FIG. 22 shows a sector throughput for a wireless system in accordance with an embodiment.

DETAILED DESCRIPTION

In the following description of the various embodiments, reference is made to the accompanying drawings which form a part hereof, and in which is shown by way of illustration various embodiments can be practiced. It is to be understood that other embodiments can be utilized and structural and functional modifications can be made without departing from the scope of various aspects described herein. Definitions for the following terms are included to facilitate an understanding of the detailed description.

    • mesh base station—an infrastructure entity that wirelessly relays data to and from a corresponding wireless base station;
    • wireless resource allocation—a configurable wireless communication characteristic, e.g., frequency allocation (frequency division multiple access), code sequence allocation (code division multiple access), time slot allocation (time division multiple access), etc. Moreover, a wireless resource allocation can be specified as a combination of component resource allocations, e.g., a combination of frequency and time slot allocations.

In accordance with various embodiments, a mesh base station can utilize common wireless resource allocations as a corresponding wireless base station. In an aspect, a wireless base station and a mesh base station transmit to corresponding wireless subscriber stations during the same time period. As an example, regarding a scheduling downlink, mapping can be compatible with a frame structure that is supported by the IEEE 802.16 standard. Furthermore, either the wireless base station or the mesh base station can transmit to another wireless subscriber station during another time period of the frame structure.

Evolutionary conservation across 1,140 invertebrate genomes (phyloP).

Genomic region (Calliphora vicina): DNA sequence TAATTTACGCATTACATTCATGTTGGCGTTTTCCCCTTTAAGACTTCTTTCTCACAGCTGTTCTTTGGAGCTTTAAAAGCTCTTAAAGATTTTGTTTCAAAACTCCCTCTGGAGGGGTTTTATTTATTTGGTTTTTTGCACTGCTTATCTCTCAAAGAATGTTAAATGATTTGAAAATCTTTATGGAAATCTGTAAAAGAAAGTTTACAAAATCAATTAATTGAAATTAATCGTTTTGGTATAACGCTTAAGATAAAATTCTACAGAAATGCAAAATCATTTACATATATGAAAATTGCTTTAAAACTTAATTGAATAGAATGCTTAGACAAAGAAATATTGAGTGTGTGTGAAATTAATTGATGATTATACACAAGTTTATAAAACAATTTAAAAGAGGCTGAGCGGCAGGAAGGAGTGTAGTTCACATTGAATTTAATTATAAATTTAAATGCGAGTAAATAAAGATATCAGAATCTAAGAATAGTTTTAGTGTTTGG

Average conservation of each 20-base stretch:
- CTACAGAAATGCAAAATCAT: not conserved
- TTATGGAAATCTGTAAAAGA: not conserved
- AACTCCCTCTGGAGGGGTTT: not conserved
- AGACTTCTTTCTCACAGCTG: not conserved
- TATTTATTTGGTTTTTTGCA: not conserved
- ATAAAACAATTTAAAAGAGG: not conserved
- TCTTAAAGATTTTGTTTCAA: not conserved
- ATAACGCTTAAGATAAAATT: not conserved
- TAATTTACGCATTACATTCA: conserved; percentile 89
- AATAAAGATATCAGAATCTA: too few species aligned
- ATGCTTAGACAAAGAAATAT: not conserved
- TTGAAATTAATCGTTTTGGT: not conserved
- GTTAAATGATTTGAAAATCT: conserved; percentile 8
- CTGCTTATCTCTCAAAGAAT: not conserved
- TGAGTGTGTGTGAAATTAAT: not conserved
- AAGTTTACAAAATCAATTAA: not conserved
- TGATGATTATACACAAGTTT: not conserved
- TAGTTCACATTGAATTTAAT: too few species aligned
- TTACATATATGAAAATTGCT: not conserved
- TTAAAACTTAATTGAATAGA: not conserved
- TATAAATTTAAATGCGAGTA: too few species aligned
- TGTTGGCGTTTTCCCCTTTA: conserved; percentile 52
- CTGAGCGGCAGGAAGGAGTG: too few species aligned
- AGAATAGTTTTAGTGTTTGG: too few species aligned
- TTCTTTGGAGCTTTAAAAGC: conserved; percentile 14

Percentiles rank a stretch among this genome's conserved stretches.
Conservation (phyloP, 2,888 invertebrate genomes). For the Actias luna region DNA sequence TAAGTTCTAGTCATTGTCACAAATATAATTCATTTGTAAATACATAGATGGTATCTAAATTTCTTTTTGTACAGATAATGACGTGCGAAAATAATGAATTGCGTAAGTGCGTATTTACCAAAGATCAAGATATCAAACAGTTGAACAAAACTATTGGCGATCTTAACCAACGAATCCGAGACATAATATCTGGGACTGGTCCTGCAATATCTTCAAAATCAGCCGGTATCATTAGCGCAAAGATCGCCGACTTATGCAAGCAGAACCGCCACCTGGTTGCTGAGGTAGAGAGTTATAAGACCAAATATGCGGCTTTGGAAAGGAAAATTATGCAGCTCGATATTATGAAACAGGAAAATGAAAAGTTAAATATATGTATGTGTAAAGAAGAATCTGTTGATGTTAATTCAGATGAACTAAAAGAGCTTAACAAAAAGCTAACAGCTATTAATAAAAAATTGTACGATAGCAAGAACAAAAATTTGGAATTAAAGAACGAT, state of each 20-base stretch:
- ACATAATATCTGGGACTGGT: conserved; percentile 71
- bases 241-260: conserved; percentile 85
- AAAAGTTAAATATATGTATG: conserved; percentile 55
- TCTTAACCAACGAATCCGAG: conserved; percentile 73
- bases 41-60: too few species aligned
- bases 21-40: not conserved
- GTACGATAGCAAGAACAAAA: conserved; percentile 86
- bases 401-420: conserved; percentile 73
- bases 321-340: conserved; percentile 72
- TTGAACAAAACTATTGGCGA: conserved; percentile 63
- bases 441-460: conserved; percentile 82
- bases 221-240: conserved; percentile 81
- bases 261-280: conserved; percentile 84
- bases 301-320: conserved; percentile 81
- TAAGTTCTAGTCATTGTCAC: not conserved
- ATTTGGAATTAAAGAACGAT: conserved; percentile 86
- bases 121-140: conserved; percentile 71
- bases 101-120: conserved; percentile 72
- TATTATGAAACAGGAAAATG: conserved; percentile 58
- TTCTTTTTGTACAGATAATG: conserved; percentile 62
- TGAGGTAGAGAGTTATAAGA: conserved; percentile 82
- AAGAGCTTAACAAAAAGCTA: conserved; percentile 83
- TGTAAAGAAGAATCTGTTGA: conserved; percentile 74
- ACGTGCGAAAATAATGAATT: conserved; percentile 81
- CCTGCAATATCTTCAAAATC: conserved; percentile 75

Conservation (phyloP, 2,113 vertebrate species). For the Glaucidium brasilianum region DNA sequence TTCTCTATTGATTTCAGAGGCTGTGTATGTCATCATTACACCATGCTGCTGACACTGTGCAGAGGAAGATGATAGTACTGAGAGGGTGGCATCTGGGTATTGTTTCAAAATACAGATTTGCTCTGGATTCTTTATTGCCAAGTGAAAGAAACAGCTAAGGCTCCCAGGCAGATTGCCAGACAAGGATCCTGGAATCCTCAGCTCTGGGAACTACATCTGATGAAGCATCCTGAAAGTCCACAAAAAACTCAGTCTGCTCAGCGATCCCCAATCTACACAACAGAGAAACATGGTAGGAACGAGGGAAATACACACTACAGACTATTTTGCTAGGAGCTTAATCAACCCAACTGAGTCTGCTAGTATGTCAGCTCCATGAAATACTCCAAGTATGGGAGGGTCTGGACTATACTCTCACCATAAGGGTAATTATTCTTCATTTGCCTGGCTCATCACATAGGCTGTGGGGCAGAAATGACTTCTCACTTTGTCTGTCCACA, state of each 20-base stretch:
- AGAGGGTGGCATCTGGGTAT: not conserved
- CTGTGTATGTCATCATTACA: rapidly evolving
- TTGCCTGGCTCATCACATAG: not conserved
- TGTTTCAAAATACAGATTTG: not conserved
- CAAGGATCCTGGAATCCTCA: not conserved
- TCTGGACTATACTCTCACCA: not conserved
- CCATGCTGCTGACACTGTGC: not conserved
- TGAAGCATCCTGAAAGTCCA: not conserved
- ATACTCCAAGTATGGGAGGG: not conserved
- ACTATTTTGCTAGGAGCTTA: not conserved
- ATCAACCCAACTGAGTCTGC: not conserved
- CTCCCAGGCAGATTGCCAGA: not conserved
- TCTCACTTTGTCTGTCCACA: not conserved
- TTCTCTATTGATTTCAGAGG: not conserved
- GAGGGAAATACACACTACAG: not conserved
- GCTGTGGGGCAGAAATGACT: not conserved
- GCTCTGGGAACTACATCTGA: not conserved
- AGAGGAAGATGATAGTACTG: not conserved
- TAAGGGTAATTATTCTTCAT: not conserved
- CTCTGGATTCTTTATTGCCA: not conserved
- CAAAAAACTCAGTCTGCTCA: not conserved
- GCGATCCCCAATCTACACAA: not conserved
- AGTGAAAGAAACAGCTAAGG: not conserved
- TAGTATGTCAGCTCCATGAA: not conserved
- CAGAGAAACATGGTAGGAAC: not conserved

In another aspect, a mesh base station obtains a data packet from a wireless base station over a backhaul link: that corresponds to a scheduled time period. The mesh base station consequently transmits the data packet to the designated wireless subscriber station during another scheduled time period. The other scheduled time period can be a dedicated time period or a simultaneous time period.